When I started working with computer in college, we used various mainframe and mini technologies. As I went through my coursework, I learned in various environments, but at some point we started to us SunOS, a Unix variant from Sun Microsystems. Over the years, I worked with different variants, but a friend actually got me interested in the BSD Oses, primarily FreeBSD. Before Windows, there was a time I installed this on a few PCs and even a couple laptops. When SQL Server on Linux became a reality, I was somewhat excited that this would open up SQL Server to all platforms, but this was only Linux, not other OSes.
I'm glad to see that SQL Server is going to support Unix in the future, with an on-premises install, as well as in BSD containers. While those platforms are less used than Linux, there are a lot of companies that still run various Unix variants, and providing support for them allows them to take advantage of the incredible SQL Server platform, while also reducing the licensing costs associated with Oracle and Db2.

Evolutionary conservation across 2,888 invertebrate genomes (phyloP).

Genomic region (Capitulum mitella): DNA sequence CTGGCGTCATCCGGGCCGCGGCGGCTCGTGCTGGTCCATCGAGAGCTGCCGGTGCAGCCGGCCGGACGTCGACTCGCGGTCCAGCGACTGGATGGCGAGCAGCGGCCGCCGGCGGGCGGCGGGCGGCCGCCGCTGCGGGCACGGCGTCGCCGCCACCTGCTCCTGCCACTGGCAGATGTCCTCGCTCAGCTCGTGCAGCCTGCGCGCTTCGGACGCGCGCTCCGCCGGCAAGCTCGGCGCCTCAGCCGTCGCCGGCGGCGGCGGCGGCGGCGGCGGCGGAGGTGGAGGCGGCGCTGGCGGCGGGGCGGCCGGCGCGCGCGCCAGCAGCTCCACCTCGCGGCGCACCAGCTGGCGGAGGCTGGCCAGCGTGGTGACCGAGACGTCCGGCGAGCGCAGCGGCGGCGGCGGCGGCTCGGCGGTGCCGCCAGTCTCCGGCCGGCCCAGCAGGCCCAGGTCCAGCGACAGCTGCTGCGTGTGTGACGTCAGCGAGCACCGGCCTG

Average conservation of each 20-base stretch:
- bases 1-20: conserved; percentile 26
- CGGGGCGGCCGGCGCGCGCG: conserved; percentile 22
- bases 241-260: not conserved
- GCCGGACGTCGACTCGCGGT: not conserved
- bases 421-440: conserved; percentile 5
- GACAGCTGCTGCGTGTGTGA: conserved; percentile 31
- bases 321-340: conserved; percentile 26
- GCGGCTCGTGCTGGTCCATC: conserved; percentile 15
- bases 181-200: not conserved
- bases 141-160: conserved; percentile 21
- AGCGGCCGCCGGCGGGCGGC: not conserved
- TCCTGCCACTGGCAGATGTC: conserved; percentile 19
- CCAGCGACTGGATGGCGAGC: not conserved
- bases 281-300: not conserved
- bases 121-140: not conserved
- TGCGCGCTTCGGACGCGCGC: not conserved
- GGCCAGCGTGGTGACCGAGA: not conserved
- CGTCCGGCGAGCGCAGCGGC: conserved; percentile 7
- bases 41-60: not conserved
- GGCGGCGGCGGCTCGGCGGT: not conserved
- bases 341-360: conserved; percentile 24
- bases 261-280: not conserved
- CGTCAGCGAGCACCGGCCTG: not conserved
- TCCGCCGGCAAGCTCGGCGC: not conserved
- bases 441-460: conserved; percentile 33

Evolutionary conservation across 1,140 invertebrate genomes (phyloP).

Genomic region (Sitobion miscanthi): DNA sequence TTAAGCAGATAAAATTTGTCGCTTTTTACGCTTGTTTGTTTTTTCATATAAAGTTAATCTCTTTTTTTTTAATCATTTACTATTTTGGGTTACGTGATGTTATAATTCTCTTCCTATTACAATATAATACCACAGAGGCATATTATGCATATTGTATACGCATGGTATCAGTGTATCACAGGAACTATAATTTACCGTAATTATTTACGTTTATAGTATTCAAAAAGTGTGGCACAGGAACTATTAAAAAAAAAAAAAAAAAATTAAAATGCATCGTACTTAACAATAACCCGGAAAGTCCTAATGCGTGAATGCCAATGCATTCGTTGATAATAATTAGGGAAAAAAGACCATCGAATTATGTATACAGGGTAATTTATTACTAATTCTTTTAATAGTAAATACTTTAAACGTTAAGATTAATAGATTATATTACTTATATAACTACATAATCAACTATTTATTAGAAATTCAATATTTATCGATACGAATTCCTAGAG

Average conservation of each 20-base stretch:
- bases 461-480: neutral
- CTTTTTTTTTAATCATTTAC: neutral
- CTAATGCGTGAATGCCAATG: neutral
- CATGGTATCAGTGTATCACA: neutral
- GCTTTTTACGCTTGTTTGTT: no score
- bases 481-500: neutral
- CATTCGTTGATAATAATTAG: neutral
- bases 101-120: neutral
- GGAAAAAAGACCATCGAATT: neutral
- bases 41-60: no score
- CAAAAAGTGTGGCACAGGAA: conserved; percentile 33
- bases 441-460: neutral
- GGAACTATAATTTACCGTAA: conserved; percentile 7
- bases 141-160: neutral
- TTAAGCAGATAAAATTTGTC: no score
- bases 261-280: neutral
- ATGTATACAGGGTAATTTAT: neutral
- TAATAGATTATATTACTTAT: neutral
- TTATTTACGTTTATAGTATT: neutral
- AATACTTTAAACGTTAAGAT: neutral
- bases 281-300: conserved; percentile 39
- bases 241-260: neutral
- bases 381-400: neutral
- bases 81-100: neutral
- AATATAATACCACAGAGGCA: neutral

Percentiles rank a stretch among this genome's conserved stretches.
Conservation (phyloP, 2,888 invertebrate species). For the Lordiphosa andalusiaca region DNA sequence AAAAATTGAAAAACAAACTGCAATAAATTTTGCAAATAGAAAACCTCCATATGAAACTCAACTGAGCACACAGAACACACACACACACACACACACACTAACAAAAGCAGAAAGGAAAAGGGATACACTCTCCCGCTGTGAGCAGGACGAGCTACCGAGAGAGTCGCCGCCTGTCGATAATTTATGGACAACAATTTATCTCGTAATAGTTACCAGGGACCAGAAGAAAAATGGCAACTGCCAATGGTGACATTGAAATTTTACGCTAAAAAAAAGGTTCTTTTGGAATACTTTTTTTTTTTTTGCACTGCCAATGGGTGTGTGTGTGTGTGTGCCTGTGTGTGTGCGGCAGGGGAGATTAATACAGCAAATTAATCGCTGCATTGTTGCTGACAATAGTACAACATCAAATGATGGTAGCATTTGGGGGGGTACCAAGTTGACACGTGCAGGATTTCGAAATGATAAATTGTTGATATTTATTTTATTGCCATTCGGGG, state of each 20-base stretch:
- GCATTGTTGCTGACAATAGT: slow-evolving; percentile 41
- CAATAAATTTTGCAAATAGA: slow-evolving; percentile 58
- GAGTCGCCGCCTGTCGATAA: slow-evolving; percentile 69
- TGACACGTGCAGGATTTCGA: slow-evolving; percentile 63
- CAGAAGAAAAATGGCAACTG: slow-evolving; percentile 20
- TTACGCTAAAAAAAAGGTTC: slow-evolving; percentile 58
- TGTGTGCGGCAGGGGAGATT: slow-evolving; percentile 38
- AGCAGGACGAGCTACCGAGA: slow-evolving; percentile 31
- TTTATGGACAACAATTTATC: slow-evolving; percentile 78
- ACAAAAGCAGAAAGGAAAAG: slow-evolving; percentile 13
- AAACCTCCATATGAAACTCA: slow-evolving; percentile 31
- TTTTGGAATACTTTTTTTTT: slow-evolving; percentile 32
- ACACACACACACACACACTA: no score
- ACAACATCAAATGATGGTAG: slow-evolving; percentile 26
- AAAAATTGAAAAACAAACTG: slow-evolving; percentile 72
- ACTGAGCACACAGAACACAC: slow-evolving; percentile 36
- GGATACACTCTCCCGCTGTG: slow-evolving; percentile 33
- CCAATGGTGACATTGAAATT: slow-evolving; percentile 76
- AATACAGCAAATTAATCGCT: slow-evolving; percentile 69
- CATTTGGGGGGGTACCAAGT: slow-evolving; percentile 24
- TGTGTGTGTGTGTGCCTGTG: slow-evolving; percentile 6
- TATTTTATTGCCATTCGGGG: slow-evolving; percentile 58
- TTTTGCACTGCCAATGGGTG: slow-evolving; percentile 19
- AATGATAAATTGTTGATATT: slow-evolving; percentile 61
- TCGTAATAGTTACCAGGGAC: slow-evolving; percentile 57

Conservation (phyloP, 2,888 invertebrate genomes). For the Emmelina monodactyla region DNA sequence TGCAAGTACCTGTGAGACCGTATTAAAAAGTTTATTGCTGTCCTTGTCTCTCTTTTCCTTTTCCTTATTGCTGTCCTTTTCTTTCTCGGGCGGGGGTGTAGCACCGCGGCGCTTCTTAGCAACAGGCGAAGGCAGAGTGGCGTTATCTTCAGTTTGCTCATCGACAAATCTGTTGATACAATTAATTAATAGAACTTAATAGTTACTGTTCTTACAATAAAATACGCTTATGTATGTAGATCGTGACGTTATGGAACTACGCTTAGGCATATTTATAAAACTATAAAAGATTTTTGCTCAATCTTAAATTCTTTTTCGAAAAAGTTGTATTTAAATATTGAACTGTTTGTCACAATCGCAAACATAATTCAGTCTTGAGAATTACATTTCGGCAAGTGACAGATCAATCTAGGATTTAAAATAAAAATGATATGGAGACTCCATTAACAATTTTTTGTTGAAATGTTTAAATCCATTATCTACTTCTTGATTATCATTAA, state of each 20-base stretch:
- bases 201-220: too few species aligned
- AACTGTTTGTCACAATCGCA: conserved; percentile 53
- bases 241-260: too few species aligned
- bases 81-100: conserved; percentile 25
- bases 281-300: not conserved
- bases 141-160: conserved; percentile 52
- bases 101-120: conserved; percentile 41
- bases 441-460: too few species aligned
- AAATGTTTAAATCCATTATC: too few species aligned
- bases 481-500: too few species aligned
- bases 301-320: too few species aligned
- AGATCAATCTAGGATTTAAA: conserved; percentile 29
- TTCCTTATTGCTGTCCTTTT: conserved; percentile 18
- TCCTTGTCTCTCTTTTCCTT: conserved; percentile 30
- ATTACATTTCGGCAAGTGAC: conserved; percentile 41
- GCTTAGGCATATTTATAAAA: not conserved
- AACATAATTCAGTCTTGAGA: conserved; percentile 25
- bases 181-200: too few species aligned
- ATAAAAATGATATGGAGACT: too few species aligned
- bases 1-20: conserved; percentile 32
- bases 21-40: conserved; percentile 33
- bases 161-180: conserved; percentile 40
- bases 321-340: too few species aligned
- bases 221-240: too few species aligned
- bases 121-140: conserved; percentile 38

The longer I am in my career, the more I find that SQL Server is a better platform for most data operations than the other major RDBMSes. I also find that April 1 jokes become harder to come up with, mostly because Microsoft keeps building things I'd make big jokes about. ICYMI, this is a joke, though I am impressed with the directions the platform has taken and the additional features added.
This isn't to say that I wouldn't like to see existing items enhanced and improved, or that I think they shouldn't press into new areas. I don't think Unix is used that much anymore. There are legacy systems, but most of the measurement from clients, from web servers, shows that Unix is just a tiny fraction of the market. Likely not worth porting SQL Server over and maintaining it. At least, I don't think it's worth it. Maybe this joke will come true at some point in the future.